Why Are Jack Russells Not in the AKC?

Why are Jack Russells not in the AKC?


The American Kennel Club (AKC) is one of the most prominent and well-respected organizations when it comes to dog breeds and breed standards in the United States. Established in 1884, the AKC has recognized and registered hundreds of breeds, from the popular Labrador Retriever to the lesser-known Otterhound. However, there is one breed notably absent from the AKC’s list of recognized breeds, the Jack Russell Terrier. But why are Jack Russells not in the AKC?

The Jack Russell Terrier is a beloved and well-known breed that has a strong presence in the world of dog enthusiasts. These energetic and intelligent dogs have a rich history that dates back to the early 19th century when they were first developed by a clergyman named Parson John Russell. However, despite their popularity and long history, the Jack Russell Terrier has not been granted AKC recognition. There are several reasons for this, and understanding them sheds light on the complexities of breed recognition in the dog world.

Divergent Breed Standards

One of the primary reasons why are Jack Russells not in the AKC is the divergence in breed standards. The AKC has stringent criteria and standards that a breed must meet to be eligible for recognition. These standards encompass various aspects, including physical characteristics, temperament, and breed history.

The Jack Russell Terrier, however, has two distinct types with different breed standards. The Parson Russell Terrier and the Russell Terrier, also known as the “Shorty Jack,” each have their own set of breed standards. This division in breed standards has created a challenge for AKC recognition, as they typically prefer a single, unified breed standard. Without a clear consensus within the Jack Russell Terrier community, it becomes difficult for the AKC to decide which set of standards to adopt, if any.

Terrier Type vs. Working Dog

Another reason for why are Jack Russells not in the AKC is the debate over its classification. The AKC typically divides breeds into various groups, such as the Terrier group, Hound group, and Working group. Jack Russell Terriers are known for their strong hunting and working instincts, which align more closely with the Working group. However, the AKC has long classified the Jack Russell Terrier as a Terrier breed, a decision that has sparked controversy and resistance among enthusiasts.

This classification issue has led to a disconnect between the AKC and the Jack Russell Terrier community. Many breed enthusiasts argue that their dogs should be reclassified as working dogs and not just as terriers. The debate over the breed’s classification further complicates the path to AKC recognition.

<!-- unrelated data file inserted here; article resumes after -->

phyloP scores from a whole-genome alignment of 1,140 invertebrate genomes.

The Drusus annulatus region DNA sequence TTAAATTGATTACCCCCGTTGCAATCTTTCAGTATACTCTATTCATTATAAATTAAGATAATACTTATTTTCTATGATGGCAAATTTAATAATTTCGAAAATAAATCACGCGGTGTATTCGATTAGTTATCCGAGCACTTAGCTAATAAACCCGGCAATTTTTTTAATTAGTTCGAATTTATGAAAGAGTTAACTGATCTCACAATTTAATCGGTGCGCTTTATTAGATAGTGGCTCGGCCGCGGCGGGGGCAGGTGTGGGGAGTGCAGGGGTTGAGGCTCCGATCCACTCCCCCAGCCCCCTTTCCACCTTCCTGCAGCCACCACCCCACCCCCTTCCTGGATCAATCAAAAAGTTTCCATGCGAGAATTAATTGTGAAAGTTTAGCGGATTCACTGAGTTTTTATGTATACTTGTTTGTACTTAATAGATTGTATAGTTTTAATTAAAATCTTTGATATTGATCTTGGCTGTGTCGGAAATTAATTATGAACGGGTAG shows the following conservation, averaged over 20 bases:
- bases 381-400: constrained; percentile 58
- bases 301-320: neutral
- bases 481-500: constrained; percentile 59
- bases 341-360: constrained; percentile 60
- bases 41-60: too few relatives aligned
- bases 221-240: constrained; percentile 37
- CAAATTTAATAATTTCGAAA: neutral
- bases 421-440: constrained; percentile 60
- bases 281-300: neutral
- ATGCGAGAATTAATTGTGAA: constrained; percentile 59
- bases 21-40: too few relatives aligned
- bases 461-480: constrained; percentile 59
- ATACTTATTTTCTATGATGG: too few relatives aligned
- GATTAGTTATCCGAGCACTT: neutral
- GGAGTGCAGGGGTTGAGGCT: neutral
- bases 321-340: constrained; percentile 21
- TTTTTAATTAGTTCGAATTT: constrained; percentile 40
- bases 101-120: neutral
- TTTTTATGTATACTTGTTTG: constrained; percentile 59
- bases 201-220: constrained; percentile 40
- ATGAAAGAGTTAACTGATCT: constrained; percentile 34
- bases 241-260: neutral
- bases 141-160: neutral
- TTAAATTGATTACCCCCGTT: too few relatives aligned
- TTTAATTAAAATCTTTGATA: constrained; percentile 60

Parent Club Challenges

For a breed to be recognized by the AKC, it typically requires a dedicated parent club that can represent the breed’s interests and meet the AKC’s criteria. The parent club must establish breed standards, maintain breed records, and promote responsible breeding practices. In the case of the Jack Russell Terrier, the lack of a unified parent club has been a significant hindrance to AKC recognition.

The division between Parson Russell Terrier enthusiasts and Russell Terrier enthusiasts has prevented the formation of a single parent club that could advocate for the breed’s recognition. Without a unified voice to represent the Jack Russell Terrier, it becomes challenging for the AKC to engage with the breed’s supporters in a meaningful way.

Breed Purity Concerns

The AKC places a strong emphasis on breed purity, and this has been another obstacle for the Jack Russell Terrier. Over time, there have been instances of crossbreeding within the Jack Russell Terrier community, which has led to concerns about the breed’s purity.

The AKC’s strict stance on breed purity means that any breed seeking recognition must have a well-documented lineage that demonstrates consistent adherence to the breed standard. The Jack Russell Terrier community’s history of crossbreeding, combined with the two distinct types of the breed, has raised doubts about the breed’s ability to meet the AKC’s requirements.

Future Prospects

While the path to AKC recognition for the Jack Russell Terrier may seem challenging, it’s not entirely impossible. Many breed enthusiasts continue to work towards a unified breed standard and parent club, which could potentially lead to recognition in the future.

In the meantime, it’s essential to remember that AKC recognition isn’t the only measure of a breed’s worth or popularity. Jack Russell Terriers have a strong and devoted following, and they continue to thrive as beloved pets, working dogs, and show dogs outside of AKC events. The absence of AKC recognition does not diminish the breed’s unique qualities or its historical significance.


The absence of the Jack Russell Terrier in the AKC is a complex issue rooted in divergent breed standards, classification disputes, the absence of a unified parent club, and concerns about breed purity. While the path to AKC recognition remains challenging, the breed’s enthusiasts continue to work towards a resolution. In the meantime, the Jack Russell Terrier remains a popular and cherished breed, both within the dog community and among pet owners who value their intelligence, energy, and loyalty. The question of whether the Jack Russell Terrier will ever join the ranks of AKC-recognized breeds remains open, but its place in the hearts of dog lovers is well-established.

Also Read: Why Is a Jack Russell Not Pedigree?

Is a Jack Russell Terrier a Purebred?

Does the AKC Recognize Jack Russell Terriers?


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